Is your corporate trustee ‘asset specific’?

It’s ‘horses for courses’ when choosing a corporate trustee for your SMSF, Peter Townsend elaborates.

One of the older items in my home today came out of a Christmas cracker some thirty years ago. Along with the terrible joke I probably reprinted in that month’s BLB, and a paper crown that didn’t fit what my wife assures me is my perfectly normal-sized head thank you very much, the cracker contained a set of three miniature screwdrivers. These little beauties are fantastic at tightening the screws on my glasses whenever a leg begins to wobble, and I’ve yet to find a better alternative.

In business, this is called “asset specificity.” Generally, it’s more apt to use this term regarding purpose-built assets, but for the purpose of the anecdote you can entertain the long bow I’ve drawn.

A measure of an asset’s specificity, as the term would imply, takes into account the breadth of the asset’s application. A screwdriver so tiny that it can only be used on your sunglasses? Highly specific. A spanner that has the little adjustable winding thingy in the middle of it so that the tool can be used on a variety of bolt sizes. Somewhat specific. Using duct tape to repair your glasses for that Harry Potter chic? Highly unspecific. You get the idea.

A self-managed super fund needs a corporate trustee specifically for that role: a “special purpose company”. Clients sometimes want to use an existing company as their SMSF trustee, but this lacks asset specificity. Despite the perceived benefits of appointing an existing company as corporate trustee - such as expense mitigation - the pros do not outweigh the cons.

Non-specialised companies lack exclusivity in their motivations, may fail to meet the specific criteria required of directors of corporate trustees, and may make the SMSF vulnerable to the company’s creditors if the ownership/trusteeship of certain assets is ambiguous.

It’s much better to create a new company whose sole purpose for existing is to be the corporate trustee of the SMSF. This provides greater protection of the SMSF’s assets, as well as allowing for total compliance. If we consider the corporate trustee of an SMSF to be an asset – and we absolutely should – then what they’re really promoting is a high degree of ‘asset specificity’.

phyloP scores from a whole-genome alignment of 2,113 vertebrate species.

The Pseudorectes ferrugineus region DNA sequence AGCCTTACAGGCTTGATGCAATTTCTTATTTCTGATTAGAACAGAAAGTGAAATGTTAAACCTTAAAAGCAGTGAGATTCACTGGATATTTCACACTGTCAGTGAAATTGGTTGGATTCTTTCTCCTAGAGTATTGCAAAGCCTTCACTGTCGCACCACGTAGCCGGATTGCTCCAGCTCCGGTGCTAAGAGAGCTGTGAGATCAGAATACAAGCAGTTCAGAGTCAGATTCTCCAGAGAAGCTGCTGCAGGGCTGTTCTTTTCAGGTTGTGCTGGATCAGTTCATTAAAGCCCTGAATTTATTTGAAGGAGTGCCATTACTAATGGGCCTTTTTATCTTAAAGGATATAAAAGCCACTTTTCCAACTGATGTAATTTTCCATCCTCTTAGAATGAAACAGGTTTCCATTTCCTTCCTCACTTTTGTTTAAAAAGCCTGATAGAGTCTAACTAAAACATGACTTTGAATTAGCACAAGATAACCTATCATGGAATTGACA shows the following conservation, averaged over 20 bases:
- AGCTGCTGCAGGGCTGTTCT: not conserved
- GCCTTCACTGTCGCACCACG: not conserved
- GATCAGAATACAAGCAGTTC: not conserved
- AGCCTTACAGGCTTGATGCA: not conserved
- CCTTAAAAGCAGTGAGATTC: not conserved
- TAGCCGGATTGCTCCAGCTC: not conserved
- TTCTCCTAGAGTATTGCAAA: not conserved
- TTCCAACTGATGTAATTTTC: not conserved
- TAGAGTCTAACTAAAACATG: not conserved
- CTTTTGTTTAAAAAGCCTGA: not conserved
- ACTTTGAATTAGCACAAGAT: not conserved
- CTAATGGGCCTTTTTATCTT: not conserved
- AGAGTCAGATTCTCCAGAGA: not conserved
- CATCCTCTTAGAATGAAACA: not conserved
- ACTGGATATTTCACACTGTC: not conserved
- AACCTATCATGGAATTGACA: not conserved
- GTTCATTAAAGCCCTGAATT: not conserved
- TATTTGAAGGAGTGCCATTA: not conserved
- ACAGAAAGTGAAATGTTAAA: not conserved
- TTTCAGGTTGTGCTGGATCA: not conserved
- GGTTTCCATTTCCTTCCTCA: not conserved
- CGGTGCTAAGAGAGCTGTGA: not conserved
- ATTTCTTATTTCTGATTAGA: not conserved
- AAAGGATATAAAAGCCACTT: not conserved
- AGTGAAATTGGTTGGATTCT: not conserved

Repurposing an existing company, to save a modest sum of money and a bit of paperwork, isn’t worth the security compromise. Corporate trustees benefit when they are highly specific, because they are purpose-built. Their value as an asset is incomparable. Your dad’s plumbing company as corporate trustee? Less specific, less valuable, less capable of performing its duty to the necessary standard.

It’s pretty affordable, too. ASIC’s annual review fee for a proprietary company is $267, but for a special purpose company it’s only $54. To be compliant, the special purpose company must have its role as trustee as its sole purpose and function. Further, the company’s constitution must prohibit the company from distributing income or property to its members.

At SUPERCentral, we offer online tools that allow you to easily and quickly establish a new company as corporate trustee. We also provide more bespoke services should you need advice on specific circumstances.

 Peter Townsend, Principal

Townsends Business & Corporate Lawyers